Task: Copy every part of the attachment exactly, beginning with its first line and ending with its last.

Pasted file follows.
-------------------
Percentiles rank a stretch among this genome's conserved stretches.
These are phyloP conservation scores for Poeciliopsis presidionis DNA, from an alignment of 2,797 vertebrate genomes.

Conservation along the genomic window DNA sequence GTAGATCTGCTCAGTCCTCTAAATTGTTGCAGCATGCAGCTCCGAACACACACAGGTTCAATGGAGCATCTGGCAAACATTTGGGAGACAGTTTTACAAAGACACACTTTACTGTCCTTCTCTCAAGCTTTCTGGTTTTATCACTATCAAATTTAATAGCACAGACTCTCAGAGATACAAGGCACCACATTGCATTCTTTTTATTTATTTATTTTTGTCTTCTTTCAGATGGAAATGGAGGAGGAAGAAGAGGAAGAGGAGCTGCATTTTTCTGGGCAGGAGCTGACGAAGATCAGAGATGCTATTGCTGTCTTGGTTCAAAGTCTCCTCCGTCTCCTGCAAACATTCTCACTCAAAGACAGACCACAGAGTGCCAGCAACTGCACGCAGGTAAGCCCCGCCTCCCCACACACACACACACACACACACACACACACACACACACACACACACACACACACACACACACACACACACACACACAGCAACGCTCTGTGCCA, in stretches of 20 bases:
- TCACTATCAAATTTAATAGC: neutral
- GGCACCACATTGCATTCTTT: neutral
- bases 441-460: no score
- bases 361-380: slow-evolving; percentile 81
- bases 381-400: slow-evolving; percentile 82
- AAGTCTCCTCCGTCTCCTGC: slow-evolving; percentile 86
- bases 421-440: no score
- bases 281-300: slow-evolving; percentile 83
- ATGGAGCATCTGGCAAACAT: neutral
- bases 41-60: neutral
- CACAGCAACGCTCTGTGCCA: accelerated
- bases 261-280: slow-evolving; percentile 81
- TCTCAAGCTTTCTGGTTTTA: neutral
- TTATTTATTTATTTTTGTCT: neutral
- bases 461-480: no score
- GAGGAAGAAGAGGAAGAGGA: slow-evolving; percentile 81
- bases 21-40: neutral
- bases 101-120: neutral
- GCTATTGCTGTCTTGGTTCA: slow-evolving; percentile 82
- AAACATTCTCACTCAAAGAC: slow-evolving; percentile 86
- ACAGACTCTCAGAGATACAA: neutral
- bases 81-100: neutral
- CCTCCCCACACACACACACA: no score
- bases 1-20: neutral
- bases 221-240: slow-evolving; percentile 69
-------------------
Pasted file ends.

Percentiles rank a stretch among this genome's conserved stretches.
These are phyloP conservation scores for Poeciliopsis presidionis DNA, from an alignment of 2,797 vertebrate genomes.

Conservation along the genomic window DNA sequence GTAGATCTGCTCAGTCCTCTAAATTGTTGCAGCATGCAGCTCCGAACACACACAGGTTCAATGGAGCATCTGGCAAACATTTGGGAGACAGTTTTACAAAGACACACTTTACTGTCCTTCTCTCAAGCTTTCTGGTTTTATCACTATCAAATTTAATAGCACAGACTCTCAGAGATACAAGGCACCACATTGCATTCTTTTTATTTATTTATTTTTGTCTTCTTTCAGATGGAAATGGAGGAGGAAGAAGAGGAAGAGGAGCTGCATTTTTCTGGGCAGGAGCTGACGAAGATCAGAGATGCTATTGCTGTCTTGGTTCAAAGTCTCCTCCGTCTCCTGCAAACATTCTCACTCAAAGACAGACCACAGAGTGCCAGCAACTGCACGCAGGTAAGCCCCGCCTCCCCACACACACACACACACACACACACACACACACACACACACACACACACACACACACACACACACACACACACACACAGCAACGCTCTGTGCCA, in stretches of 20 bases:
- TCACTATCAAATTTAATAGC: neutral
- GGCACCACATTGCATTCTTT: neutral
- bases 441-460: no score
- bases 361-380: slow-evolving; percentile 81
- bases 381-400: slow-evolving; percentile 82
- AAGTCTCCTCCGTCTCCTGC: slow-evolving; percentile 86
- bases 421-440: no score
- bases 281-300: slow-evolving; percentile 83
- ATGGAGCATCTGGCAAACAT: neutral
- bases 41-60: neutral
- CACAGCAACGCTCTGTGCCA: accelerated
- bases 261-280: slow-evolving; percentile 81
- TCTCAAGCTTTCTGGTTTTA: neutral
- TTATTTATTTATTTTTGTCT: neutral
- bases 461-480: no score
- GAGGAAGAAGAGGAAGAGGA: slow-evolving; percentile 81
- bases 21-40: neutral
- bases 101-120: neutral
- GCTATTGCTGTCTTGGTTCA: slow-evolving; percentile 82
- AAACATTCTCACTCAAAGAC: slow-evolving; percentile 86
- ACAGACTCTCAGAGATACAA: neutral
- bases 81-100: neutral
- CCTCCCCACACACACACACA: no score
- bases 1-20: neutral
- bases 221-240: slow-evolving; percentile 69